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Atmospheric Chemist Using NOAA Grant to Measure New Sources of Increased Ozone Production

By Tom Durso

Ezra Wood in hard hat midway up a sampling tower with trees in background

December 15, 2021

Thanks in large part to cleaner cars, ground-level ozone – which has harmful environmental and health impacts – has been declining in U.S. cities for decades.

That’s the good news.

The bad news is, ozone in the air of many cities remains high, and scientists aren’t sure why.

Armed with a $174,000 grant from the National Oceanographic and Atmospheric Administration (NOAA), Drexel’s Ezra Wood, PhD, is helping to find out.

Wood, an associate professor of chemistry, is the principal investigator of a project to characterize ozone formation in New York City. Ground-level ozone is formed when nitrogen oxides and volatile organic compounds (VOCs) mix during sunny days. As cars have gotten cleaner and emit smaller amounts of VOCs, volatile chemical products (VCPs), which come from coatings, adhesives, personal care products and cleaning agents rather than combustion sources, are emerging as a major source of VOCs in urban atmospheres.

“My group has instruments that can quantify not just ozone concentrations, but the chemical rate at which ozone is being created,” Wood says. “Our collaborators will have a lot of really good measurements of these volatile chemical products. Together we’ll see if there’s a connection between the amount of VCPs in the air and how fast ozone is formed.”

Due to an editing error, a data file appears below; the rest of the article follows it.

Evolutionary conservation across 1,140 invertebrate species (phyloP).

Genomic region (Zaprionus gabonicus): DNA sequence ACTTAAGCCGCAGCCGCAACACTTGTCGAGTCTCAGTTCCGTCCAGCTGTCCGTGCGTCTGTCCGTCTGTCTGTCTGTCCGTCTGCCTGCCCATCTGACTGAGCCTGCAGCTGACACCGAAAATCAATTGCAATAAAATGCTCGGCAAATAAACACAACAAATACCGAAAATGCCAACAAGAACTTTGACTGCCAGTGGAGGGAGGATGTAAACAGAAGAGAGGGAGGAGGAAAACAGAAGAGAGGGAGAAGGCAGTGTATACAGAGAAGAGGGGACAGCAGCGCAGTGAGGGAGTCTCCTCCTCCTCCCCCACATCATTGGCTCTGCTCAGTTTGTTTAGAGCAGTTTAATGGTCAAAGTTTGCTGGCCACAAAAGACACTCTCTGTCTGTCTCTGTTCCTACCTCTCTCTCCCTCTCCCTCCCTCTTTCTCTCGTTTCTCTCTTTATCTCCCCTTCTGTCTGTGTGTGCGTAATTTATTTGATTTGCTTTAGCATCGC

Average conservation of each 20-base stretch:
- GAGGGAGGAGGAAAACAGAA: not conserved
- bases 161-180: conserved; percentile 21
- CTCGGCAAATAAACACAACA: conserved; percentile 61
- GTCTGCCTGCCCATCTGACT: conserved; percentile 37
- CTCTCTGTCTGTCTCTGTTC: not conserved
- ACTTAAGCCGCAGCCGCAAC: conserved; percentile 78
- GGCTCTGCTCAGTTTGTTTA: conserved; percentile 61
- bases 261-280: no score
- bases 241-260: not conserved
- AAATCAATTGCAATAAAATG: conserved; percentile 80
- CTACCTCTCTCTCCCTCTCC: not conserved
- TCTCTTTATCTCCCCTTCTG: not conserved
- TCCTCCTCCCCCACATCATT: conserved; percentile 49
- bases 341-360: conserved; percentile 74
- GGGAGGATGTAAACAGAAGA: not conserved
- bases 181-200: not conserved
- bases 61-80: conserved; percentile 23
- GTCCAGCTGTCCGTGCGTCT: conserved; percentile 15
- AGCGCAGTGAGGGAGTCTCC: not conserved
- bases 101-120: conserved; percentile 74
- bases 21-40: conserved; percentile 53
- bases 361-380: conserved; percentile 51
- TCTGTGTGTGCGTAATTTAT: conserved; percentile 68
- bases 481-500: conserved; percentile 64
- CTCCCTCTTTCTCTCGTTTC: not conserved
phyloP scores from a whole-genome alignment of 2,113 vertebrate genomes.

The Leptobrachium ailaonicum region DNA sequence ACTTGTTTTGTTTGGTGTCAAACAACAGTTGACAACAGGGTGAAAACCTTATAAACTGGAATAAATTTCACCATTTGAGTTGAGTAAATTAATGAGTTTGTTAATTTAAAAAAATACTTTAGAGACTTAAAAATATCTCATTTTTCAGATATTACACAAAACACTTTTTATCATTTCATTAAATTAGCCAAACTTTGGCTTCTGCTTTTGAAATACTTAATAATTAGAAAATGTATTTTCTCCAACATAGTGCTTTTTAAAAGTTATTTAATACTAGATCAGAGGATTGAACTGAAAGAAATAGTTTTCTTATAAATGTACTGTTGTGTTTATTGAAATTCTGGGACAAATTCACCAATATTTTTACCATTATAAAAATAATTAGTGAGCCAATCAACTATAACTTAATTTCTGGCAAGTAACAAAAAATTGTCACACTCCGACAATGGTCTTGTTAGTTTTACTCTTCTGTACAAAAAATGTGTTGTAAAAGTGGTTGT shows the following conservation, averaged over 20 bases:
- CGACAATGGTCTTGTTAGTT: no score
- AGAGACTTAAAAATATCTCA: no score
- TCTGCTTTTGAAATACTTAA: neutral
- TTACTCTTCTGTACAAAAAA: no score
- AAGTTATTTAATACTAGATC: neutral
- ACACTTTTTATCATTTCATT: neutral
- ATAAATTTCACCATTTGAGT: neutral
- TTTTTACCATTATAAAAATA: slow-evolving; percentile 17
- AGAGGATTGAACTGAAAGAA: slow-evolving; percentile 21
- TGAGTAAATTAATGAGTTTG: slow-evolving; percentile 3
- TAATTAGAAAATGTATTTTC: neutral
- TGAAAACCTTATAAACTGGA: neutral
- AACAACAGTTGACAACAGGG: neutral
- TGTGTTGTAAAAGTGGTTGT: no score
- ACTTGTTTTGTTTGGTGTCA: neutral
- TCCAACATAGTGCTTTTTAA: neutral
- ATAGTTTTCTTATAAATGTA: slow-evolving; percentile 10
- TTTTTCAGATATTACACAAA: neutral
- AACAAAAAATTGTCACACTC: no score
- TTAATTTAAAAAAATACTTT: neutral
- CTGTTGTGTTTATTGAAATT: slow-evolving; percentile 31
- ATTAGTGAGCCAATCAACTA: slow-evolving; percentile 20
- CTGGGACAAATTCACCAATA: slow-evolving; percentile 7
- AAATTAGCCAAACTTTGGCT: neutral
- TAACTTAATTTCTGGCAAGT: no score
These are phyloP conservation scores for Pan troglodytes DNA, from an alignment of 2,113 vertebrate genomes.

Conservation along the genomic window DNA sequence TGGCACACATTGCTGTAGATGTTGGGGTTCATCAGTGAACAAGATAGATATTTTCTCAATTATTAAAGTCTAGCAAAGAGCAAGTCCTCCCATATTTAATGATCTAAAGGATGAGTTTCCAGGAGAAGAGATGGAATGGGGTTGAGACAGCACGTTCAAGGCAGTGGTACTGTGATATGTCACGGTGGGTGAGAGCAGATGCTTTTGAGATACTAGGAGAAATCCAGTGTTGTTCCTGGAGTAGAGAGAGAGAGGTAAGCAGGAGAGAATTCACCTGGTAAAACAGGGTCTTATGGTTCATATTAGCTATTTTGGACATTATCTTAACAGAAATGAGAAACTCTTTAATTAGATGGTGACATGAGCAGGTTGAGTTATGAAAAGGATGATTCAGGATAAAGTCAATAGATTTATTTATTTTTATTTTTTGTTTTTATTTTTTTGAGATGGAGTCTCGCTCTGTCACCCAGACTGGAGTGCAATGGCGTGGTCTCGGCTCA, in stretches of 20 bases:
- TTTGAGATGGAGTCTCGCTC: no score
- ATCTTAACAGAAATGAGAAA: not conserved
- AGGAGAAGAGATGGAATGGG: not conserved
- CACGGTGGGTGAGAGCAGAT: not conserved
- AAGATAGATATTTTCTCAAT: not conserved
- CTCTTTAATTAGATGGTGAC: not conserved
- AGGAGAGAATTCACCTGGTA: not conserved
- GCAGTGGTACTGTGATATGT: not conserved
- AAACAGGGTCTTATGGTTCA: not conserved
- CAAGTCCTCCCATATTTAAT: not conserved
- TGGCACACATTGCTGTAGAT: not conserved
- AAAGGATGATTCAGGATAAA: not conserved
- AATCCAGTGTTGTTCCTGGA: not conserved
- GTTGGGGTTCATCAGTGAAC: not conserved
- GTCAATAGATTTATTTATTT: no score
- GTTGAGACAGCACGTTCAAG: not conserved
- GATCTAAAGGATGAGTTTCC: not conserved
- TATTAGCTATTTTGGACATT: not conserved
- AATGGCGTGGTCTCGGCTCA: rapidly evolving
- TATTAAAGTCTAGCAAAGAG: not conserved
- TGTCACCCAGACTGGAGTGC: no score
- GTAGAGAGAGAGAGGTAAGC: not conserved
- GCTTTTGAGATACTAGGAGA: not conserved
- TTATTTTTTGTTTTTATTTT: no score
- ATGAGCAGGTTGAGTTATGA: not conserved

Wood and his team are deploying sensors at the CUNY Advanced Science Research Center in upper Manhattan, joining the NOAA-funded New York City Measurements of Emissions and TransformationS (NYC-METS) project, which is characterizing the emissions and transformations of non-traditional organic compounds in New York. He notes that similar studies in London and Beijing revealed that existing models were underestimating the amount of ozone creation.

“We'll see if that’s happening in New York as well,” Wood says.

Wood’s findings will get folded into those of numerous other related projects happening simultaneously. He and his colleagues will write and submit papers, with changes in public policy a potential end result.

“We’ve been studying urban air pollution since Los Angeles in the 1950s. And some things have changed,” Wood says. “The tools we have to measure what's in the air have gotten much, much better. We have very sophisticated scientific instruments that measure the concentrations of compounds A, B and C that we just could not do at all or couldn't do as well even just 10, 20, 30 years ago.”

And with combustion engines – such as those found in cars and trucks – emitting fewer VOCs, the question turns to VCPs. And cities are especially prone.

“If you can smell someone else – their cologne or perfume or deodorant, their clean hair or clothes – that means there are VCPs in the air,” Wood says. “It probably seems like really small amounts, but it all adds up, especially when you have a high population density.”